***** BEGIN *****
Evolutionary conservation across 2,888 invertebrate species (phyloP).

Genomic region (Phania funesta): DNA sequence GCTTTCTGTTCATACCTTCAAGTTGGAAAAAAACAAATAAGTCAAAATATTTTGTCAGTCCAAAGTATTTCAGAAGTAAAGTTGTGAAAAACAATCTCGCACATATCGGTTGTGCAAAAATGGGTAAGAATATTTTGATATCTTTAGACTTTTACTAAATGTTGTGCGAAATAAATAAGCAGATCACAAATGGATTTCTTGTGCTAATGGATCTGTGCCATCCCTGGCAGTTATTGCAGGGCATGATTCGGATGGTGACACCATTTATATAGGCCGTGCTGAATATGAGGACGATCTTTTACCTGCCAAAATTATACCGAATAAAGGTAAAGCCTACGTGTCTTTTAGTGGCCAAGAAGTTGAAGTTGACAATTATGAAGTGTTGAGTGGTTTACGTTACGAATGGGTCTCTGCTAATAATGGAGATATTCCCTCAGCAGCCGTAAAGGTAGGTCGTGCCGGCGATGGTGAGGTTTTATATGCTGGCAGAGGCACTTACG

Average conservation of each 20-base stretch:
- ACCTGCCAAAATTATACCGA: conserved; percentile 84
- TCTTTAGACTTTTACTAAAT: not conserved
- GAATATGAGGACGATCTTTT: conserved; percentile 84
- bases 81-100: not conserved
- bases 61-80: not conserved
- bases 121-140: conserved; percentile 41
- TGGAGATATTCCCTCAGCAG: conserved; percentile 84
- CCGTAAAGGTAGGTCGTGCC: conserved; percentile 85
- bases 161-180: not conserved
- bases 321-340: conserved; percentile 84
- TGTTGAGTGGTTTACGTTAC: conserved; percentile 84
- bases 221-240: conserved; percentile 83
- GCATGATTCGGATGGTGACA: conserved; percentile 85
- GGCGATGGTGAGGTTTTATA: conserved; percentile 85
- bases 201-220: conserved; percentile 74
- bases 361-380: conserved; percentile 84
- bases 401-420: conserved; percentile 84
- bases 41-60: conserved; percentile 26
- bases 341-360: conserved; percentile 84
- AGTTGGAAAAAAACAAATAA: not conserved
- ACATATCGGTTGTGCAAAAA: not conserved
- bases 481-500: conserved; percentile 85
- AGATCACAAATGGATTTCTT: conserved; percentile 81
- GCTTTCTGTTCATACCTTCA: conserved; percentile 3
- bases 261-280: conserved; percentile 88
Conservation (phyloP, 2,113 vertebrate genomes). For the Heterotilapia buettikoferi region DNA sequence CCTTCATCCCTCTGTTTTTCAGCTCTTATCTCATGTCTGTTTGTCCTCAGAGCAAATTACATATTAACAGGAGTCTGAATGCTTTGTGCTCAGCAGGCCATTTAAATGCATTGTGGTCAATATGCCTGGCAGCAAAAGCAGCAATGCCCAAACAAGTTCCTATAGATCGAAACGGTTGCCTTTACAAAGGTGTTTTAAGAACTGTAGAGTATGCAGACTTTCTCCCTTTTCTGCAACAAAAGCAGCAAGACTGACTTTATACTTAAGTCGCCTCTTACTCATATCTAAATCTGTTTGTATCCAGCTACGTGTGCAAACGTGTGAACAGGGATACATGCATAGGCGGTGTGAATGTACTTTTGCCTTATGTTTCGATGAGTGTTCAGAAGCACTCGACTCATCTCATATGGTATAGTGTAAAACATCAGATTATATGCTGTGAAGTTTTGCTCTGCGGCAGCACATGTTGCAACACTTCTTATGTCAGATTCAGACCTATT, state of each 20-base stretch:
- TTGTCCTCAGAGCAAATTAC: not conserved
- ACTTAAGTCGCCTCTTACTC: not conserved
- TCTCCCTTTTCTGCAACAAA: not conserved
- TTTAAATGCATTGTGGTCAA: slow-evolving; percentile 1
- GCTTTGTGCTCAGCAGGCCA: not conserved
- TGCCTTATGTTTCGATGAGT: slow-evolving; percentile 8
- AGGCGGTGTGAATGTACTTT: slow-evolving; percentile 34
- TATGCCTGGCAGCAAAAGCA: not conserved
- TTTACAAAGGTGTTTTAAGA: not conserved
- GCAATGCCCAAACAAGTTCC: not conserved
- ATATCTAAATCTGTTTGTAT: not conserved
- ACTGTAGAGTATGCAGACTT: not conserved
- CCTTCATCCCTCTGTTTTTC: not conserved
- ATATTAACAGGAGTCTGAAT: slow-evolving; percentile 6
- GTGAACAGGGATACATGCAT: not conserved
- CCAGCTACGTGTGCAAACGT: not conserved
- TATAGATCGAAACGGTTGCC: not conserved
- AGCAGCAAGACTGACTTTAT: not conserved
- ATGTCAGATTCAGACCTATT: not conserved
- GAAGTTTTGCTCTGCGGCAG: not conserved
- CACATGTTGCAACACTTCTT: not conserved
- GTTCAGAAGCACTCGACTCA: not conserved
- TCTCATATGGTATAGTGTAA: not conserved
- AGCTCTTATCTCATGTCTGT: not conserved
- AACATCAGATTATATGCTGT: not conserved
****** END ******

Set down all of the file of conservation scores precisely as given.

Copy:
Evolutionary conservation across 2,888 invertebrate species (phyloP).

Genomic region (Phania funesta): DNA sequence GCTTTCTGTTCATACCTTCAAGTTGGAAAAAAACAAATAAGTCAAAATATTTTGTCAGTCCAAAGTATTTCAGAAGTAAAGTTGTGAAAAACAATCTCGCACATATCGGTTGTGCAAAAATGGGTAAGAATATTTTGATATCTTTAGACTTTTACTAAATGTTGTGCGAAATAAATAAGCAGATCACAAATGGATTTCTTGTGCTAATGGATCTGTGCCATCCCTGGCAGTTATTGCAGGGCATGATTCGGATGGTGACACCATTTATATAGGCCGTGCTGAATATGAGGACGATCTTTTACCTGCCAAAATTATACCGAATAAAGGTAAAGCCTACGTGTCTTTTAGTGGCCAAGAAGTTGAAGTTGACAATTATGAAGTGTTGAGTGGTTTACGTTACGAATGGGTCTCTGCTAATAATGGAGATATTCCCTCAGCAGCCGTAAAGGTAGGTCGTGCCGGCGATGGTGAGGTTTTATATGCTGGCAGAGGCACTTACG

Average conservation of each 20-base stretch:
- ACCTGCCAAAATTATACCGA: conserved; percentile 84
- TCTTTAGACTTTTACTAAAT: not conserved
- GAATATGAGGACGATCTTTT: conserved; percentile 84
- bases 81-100: not conserved
- bases 61-80: not conserved
- bases 121-140: conserved; percentile 41
- TGGAGATATTCCCTCAGCAG: conserved; percentile 84
- CCGTAAAGGTAGGTCGTGCC: conserved; percentile 85
- bases 161-180: not conserved
- bases 321-340: conserved; percentile 84
- TGTTGAGTGGTTTACGTTAC: conserved; percentile 84
- bases 221-240: conserved; percentile 83
- GCATGATTCGGATGGTGACA: conserved; percentile 85
- GGCGATGGTGAGGTTTTATA: conserved; percentile 85
- bases 201-220: conserved; percentile 74
- bases 361-380: conserved; percentile 84
- bases 401-420: conserved; percentile 84
- bases 41-60: conserved; percentile 26
- bases 341-360: conserved; percentile 84
- AGTTGGAAAAAAACAAATAA: not conserved
- ACATATCGGTTGTGCAAAAA: not conserved
- bases 481-500: conserved; percentile 85
- AGATCACAAATGGATTTCTT: conserved; percentile 81
- GCTTTCTGTTCATACCTTCA: conserved; percentile 3
- bases 261-280: conserved; percentile 88
Conservation (phyloP, 2,113 vertebrate genomes). For the Heterotilapia buettikoferi region DNA sequence CCTTCATCCCTCTGTTTTTCAGCTCTTATCTCATGTCTGTTTGTCCTCAGAGCAAATTACATATTAACAGGAGTCTGAATGCTTTGTGCTCAGCAGGCCATTTAAATGCATTGTGGTCAATATGCCTGGCAGCAAAAGCAGCAATGCCCAAACAAGTTCCTATAGATCGAAACGGTTGCCTTTACAAAGGTGTTTTAAGAACTGTAGAGTATGCAGACTTTCTCCCTTTTCTGCAACAAAAGCAGCAAGACTGACTTTATACTTAAGTCGCCTCTTACTCATATCTAAATCTGTTTGTATCCAGCTACGTGTGCAAACGTGTGAACAGGGATACATGCATAGGCGGTGTGAATGTACTTTTGCCTTATGTTTCGATGAGTGTTCAGAAGCACTCGACTCATCTCATATGGTATAGTGTAAAACATCAGATTATATGCTGTGAAGTTTTGCTCTGCGGCAGCACATGTTGCAACACTTCTTATGTCAGATTCAGACCTATT, state of each 20-base stretch:
- TTGTCCTCAGAGCAAATTAC: not conserved
- ACTTAAGTCGCCTCTTACTC: not conserved
- TCTCCCTTTTCTGCAACAAA: not conserved
- TTTAAATGCATTGTGGTCAA: slow-evolving; percentile 1
- GCTTTGTGCTCAGCAGGCCA: not conserved
- TGCCTTATGTTTCGATGAGT: slow-evolving; percentile 8
- AGGCGGTGTGAATGTACTTT: slow-evolving; percentile 34
- TATGCCTGGCAGCAAAAGCA: not conserved
- TTTACAAAGGTGTTTTAAGA: not conserved
- GCAATGCCCAAACAAGTTCC: not conserved
- ATATCTAAATCTGTTTGTAT: not conserved
- ACTGTAGAGTATGCAGACTT: not conserved
- CCTTCATCCCTCTGTTTTTC: not conserved
- ATATTAACAGGAGTCTGAAT: slow-evolving; percentile 6
- GTGAACAGGGATACATGCAT: not conserved
- CCAGCTACGTGTGCAAACGT: not conserved
- TATAGATCGAAACGGTTGCC: not conserved
- AGCAGCAAGACTGACTTTAT: not conserved
- ATGTCAGATTCAGACCTATT: not conserved
- GAAGTTTTGCTCTGCGGCAG: not conserved
- CACATGTTGCAACACTTCTT: not conserved
- GTTCAGAAGCACTCGACTCA: not conserved
- TCTCATATGGTATAGTGTAA: not conserved
- AGCTCTTATCTCATGTCTGT: not conserved
- AACATCAGATTATATGCTGT: not conserved